By Julie Ann Mae Silvederio and Hazel P. Villa
In San Jose, Antique, when a family member is sick, the rest of the family have to cook a certain dish to eat along with the sick one as a show of love and support.
Then, there is the watching over the cooking of river shrimp because if it is spilled in the process of cooking, expect an evil spirit to choke the cook while he sleeps.
No, these are not scenes from a movie, but actual beliefs that revolve around the preparation of certain dishes in the municipality of Sebaste, Antique – one of the towns that was showcased in “Culinary Heritage of Antique”, a culmination of a research project of 28 senior students taking Bachelor of Science in Hotel & Restaurant Management in Advance Central College (ACC) there.
The first dish is called “nilaga nga manok kag piripinais,” or boiled stuffed chicken with sticky rice wrapped in banana leaves, with the cooking ritual being termed “Mikaw”.
The second dish is “ginat-an nga tambo kag patuyaw,” or bamboo shoots and river shrimp in coconut milk, wherein locals carefully watch the cooking process to make sure that nothing spills over from the open pot or the cook dies in what is called “Angongan,” or being choked by an evil spirit while sleeping.
A celebration of culinary heritage
To celebrate the 2021 National Heritage Month in May, the province of Antique, through ACC’s graduating students, exhibited the province’s more than 30 signature dishes from 18 municipalities with the intention of “resurrecting” native dishes using homegrown resources and traditional practices.
This was in consonance with the National Heritage Month theme, set forth by the National Commission for Culture and the Arts, which is to “underscore the need to strengthen public awareness and explore initiatives to advocate for the conservation and promotion of Philippine cultural heritage and the Filipino identity in this time of crisis.”
About five local cooks joined the research students in the Culinary Heritage of Antique research culmination held in RJ Resorts in Brgy. Dalipe.
Mary Rose Rodriguez, president of ACC that spearheaded the event, explained that given the pandemic, it is very hard to source ingredients because of the lockdowns.
“We have to go back to basics. We have to use what is available around us. Just like what our ancestors did, we have to use indigenous ingredients like batwan (a souring ingredient), alupidan leaves, lupo-lupo (a weed that is commonly found in ricefields), bukol ka niyog (coconut bud), ubad (core of a banana stalk) and many more,” she said.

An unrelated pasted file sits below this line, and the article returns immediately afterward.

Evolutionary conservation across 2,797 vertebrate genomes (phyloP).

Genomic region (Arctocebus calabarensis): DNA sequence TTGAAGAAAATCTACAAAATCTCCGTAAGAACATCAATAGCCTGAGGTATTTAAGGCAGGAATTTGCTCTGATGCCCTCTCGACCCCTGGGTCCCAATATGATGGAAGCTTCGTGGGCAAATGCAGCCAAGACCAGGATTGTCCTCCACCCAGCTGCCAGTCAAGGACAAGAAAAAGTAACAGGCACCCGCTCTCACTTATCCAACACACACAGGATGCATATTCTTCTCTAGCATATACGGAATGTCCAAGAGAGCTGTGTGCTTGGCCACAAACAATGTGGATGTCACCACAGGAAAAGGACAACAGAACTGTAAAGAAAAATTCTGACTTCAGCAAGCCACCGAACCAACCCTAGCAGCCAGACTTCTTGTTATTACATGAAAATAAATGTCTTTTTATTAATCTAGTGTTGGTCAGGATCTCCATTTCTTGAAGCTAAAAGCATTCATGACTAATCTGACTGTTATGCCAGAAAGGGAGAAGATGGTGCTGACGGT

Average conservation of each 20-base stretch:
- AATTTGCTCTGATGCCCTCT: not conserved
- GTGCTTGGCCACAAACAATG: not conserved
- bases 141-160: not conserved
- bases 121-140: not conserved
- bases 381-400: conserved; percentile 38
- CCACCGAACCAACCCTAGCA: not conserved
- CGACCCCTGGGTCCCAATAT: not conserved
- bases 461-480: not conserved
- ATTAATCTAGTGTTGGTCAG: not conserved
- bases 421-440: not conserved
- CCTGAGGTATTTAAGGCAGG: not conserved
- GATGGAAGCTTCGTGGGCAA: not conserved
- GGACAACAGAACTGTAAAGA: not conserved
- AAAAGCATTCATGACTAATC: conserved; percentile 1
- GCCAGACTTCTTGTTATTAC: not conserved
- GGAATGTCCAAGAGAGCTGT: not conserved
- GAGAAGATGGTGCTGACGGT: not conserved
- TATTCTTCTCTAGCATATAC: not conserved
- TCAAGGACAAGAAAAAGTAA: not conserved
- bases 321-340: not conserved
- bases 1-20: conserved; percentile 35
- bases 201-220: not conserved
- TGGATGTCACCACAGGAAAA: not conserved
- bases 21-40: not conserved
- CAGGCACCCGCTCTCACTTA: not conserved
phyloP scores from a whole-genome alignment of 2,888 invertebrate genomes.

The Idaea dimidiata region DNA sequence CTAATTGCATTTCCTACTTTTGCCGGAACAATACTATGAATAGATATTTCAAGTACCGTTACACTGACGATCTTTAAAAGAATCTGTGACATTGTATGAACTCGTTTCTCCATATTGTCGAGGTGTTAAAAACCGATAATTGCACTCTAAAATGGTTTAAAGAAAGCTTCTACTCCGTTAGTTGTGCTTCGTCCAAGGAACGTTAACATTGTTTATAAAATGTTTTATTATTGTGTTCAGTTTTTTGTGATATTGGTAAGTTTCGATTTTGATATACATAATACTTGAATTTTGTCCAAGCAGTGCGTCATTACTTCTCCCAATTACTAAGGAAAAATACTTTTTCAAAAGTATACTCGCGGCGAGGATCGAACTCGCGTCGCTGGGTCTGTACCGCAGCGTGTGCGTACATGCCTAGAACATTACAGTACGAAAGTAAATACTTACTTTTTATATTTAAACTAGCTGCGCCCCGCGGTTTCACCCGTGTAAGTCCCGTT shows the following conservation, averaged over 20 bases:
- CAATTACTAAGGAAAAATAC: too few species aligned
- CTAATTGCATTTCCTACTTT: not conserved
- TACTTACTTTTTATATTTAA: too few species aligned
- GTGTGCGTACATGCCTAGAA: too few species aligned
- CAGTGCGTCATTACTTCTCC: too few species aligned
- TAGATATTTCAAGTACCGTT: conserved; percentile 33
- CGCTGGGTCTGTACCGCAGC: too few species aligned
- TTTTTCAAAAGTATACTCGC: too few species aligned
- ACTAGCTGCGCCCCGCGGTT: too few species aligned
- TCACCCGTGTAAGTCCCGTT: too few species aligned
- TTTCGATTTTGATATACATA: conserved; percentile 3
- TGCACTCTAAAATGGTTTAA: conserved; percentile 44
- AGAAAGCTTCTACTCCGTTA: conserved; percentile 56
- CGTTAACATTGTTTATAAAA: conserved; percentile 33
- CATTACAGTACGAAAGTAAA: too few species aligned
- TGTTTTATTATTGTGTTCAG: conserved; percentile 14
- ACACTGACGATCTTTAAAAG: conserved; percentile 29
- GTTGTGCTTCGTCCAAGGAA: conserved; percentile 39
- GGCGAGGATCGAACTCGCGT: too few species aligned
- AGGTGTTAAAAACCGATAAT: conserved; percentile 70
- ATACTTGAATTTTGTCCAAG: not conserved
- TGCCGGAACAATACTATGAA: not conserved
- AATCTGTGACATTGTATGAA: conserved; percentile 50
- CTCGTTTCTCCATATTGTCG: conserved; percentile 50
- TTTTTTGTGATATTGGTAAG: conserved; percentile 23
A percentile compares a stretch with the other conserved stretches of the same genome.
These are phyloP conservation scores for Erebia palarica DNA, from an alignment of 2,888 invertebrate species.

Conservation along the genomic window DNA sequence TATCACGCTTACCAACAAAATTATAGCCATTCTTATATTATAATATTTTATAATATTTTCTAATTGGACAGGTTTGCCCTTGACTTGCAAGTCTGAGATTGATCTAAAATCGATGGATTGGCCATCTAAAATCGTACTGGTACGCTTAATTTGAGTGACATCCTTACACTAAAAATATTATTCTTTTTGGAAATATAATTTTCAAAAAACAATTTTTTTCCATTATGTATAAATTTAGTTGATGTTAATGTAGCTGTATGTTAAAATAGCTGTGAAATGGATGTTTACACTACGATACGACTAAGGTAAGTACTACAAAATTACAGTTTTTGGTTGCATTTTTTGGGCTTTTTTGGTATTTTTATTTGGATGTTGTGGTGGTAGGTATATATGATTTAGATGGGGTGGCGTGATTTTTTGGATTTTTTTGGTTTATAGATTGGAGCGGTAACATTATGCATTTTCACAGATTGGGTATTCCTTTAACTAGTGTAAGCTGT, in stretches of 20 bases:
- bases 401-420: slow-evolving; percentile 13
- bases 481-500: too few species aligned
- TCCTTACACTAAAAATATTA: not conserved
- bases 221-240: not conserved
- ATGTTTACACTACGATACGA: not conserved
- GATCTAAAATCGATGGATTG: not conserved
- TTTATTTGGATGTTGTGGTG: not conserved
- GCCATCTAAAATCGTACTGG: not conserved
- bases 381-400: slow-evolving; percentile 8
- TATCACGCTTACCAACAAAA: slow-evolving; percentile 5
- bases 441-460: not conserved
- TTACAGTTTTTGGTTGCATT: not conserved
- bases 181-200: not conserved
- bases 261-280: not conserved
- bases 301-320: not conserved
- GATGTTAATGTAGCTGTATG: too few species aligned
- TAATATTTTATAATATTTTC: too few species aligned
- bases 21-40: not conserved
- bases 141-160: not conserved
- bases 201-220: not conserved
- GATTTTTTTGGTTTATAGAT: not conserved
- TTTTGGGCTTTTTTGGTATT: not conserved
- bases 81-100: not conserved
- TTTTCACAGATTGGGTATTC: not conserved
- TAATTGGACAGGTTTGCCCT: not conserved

Other scrumptious dishes served during the culmination program included “Nilaga nga Tatus” or boiled coconut crab and Banag (freshwater snail with coco cream), among others.
Antique’s famed muscovado sweet treats were also served, including bukayo (grated young coconut cooked in muscovado), butung-butung (muscovado sugar twist), bandi nga mani (peanut brittle) and himugo (a sticky mix of young coconut strips, pinipig and muscovado sugar).
An attempt at going international
“ACC’s research on Antique’s culinary heritage will open doors for Antique’s local food and delicacies to be known all over the globe as part of Filipino cuisine,” said Loren Legarda, Deputy Speaker and Antique’s District Representative on her official Facebook page.
“That is why I encourage the national and local governments to support cultural food mapping and promote food tourism, highlighting the profile of Philippine gastronomy, heirloom ingredients, and the intricacy of food processing and preparation. Preserving our culinary heritage starts with awareness and appreciation of its history and diversity and I commend you for contributing to the efforts to increase cultural awareness,” she further noted.
ACC is looking to produce a coffee table book that will make Antique the first in Panay to initiate a cultural food mapping project.
Rani Rodriguez, ACC’s chairman of the board, said that heritage food must be documented as an introduction to develop fusion of food in terms of cooking techniques and innovation of newly added natural ingredients.
He added that “these developments allow people to think on preserving not only the menu but the production of such endemic species in their locality; thus, contributing to the economy.”
Editor’s note: This article was originally published on Rappler.com